India’s commitment to developing its own capabilities furthermore provides one of the motivations for the maritime component of the Act East Policy. India has undertaken to expand its military acquisition beyond Russia as default exporter. This is particularly true for those willing to help its “Make in India” campaign, which aims for a rapid increase in indigenous defense article production and technology transfer defense deals. India’s recent amity with Japan may be due in part to the potential to help with several capability challenges, including a likely US-2i amphibious aircraft sale in 2016 and a less likely deal for Soryu-class submarines.

If India’s “East” extends to the United States, a similar dynamic emerges. Indian Minister of Defense Manohar Parrikar and U.S. Secretary of Defense Ashton Carter on June 3rd signed the new 10-year “Framework for the U.S.-India Defense Relationship,” an outgrowth of the meeting between Presidents Obama and Modi in January. It includes a call to “enhance cooperation toward maritime security and to increase each other’s capability to secure the free movement of lawful commerce and freedom of navigation across sea lines of communication.” Such cooperation would build upon the successful 2009 deal to supply India with P-8I maritime patrol aircraft and center initially on India’s development of aircraft carrier technology.

On June 10th, India took out of drydock its Indigenous Aircraft Carrier (IAC) project, the 40,000-ton INS Vikrant, scheduled in 2018 to join the remaining, foreign-built, carrier in the fleet (INS Viraat is slated to retire next year). Although much work remains before Vikrant is operational, the occasion marked the end of another critical stage of production and progress towards an important symbolic achievement – especially as China’s generally more successful indigenous naval shipbuilding strives to achieve the same in near future. India and the United States in January agreed to form a working group “to explore aircraft carrier technology sharing and design,” which meets for the first time in June, with an eye toward to follow-on IAC-II, the planned 65,000-ton Vishal. Of probable interest for the project are nuclear propulsion and the U.S. Navy’s new Electromagnetic Aircraft Launch System (EMALS) – a catapult launching system that would incidentally increase the logic for sales of U.S.-built jets.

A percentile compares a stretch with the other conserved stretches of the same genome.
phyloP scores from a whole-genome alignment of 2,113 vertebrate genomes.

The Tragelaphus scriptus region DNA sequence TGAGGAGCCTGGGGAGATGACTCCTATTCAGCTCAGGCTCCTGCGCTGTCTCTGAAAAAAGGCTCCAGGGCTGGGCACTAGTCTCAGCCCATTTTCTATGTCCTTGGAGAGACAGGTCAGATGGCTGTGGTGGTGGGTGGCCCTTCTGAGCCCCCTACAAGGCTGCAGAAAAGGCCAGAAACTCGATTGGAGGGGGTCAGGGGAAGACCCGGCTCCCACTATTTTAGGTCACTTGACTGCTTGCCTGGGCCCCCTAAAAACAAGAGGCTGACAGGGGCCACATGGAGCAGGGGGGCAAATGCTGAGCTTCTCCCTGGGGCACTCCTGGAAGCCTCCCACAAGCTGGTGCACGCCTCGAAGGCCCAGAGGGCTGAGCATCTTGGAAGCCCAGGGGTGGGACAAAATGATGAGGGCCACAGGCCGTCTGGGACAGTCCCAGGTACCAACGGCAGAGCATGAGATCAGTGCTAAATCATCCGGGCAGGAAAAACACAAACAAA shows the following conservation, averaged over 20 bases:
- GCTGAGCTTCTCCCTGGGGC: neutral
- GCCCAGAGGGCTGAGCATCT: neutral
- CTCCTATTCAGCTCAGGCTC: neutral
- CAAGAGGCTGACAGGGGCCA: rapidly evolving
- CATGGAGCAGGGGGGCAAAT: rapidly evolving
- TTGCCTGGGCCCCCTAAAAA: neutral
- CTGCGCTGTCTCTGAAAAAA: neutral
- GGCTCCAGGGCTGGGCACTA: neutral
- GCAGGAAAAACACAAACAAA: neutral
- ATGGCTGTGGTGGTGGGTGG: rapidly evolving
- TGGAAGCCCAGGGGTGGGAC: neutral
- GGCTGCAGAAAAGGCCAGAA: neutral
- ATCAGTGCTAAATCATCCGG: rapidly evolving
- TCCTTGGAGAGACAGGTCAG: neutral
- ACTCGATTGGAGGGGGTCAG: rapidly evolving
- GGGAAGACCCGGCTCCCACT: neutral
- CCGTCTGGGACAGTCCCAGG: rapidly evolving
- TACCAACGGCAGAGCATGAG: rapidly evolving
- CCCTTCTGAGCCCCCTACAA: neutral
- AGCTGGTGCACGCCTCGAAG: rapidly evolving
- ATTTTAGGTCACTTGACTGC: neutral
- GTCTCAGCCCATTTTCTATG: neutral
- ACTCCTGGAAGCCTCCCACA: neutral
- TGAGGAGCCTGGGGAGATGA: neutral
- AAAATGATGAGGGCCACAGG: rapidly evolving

But what is this capacity for? Responding to China’s growing capabilities and presence in the Indian Ocean is likely another factor driving the Act East Policy. Chinese President Xi Jinping’s Maritime Silk Road initiative, Chinese submarines calling in Sri Lanka, and even a highly speculative canal across Thailand’s Isthmus of Kra with rumored ties to the Chinese government have fuelled fears of the so-called “String of Pearls” strangling India’s sea lines of communication (SLOCs). But the reciprocal eastern Indian presence is likely intended less as a threat than signal that as the Indian Ocean becomes a regular theater of operations for China, so too will East Asia be for India.

The most important factor behind India’s eastern maritime activity is probably economic. The engagement with Vietnam can be explained in large part by the desire to protect India’s investments in oil fields off Vietnam’s coast. India’s joint counter-piracy patrols help shore up its SLOCs, while its ministers regular refer to the importance of the freedom of navigation.

Notably, India has also avoided most issues upsetting to China, maintaining the economic benefits of friendly ties. As evidence, consider Modi’s delicate handling of this year’s U.S.-India Malabar exercise invitations. Japan, a past attendee, is expected to receive an invite after the July planning conference, but Modi’s government was careful not to extend the offer before his May trip to meet with Xi. A similar balancing occurred with two Act East firsts last year when India participated in both the United States-led Rim of the Pacific (RIMPAC) exercise and new naval exercises attached to China’s International Fleet Review. While Acting East, India, like most Asian nations, would prefer not have to make a “China choice.” For its part, India is inviting both the United States and China, among dozens of others, to its second International Fleet Review in February next year.

About Scott Cheney-Peters

Scott Cheney-Peters is a surface warfare officer in the U.S. Navy Reserve and founder and president of the Center for International Maritime Security (CIMSEC). He is a graduate of Georgetown University and the U.S. Naval War College, a member of the Truman National Security Project, and a CNAS Next-Generation National Security Fellow. He can be followed on Twitter at @scheneypeters.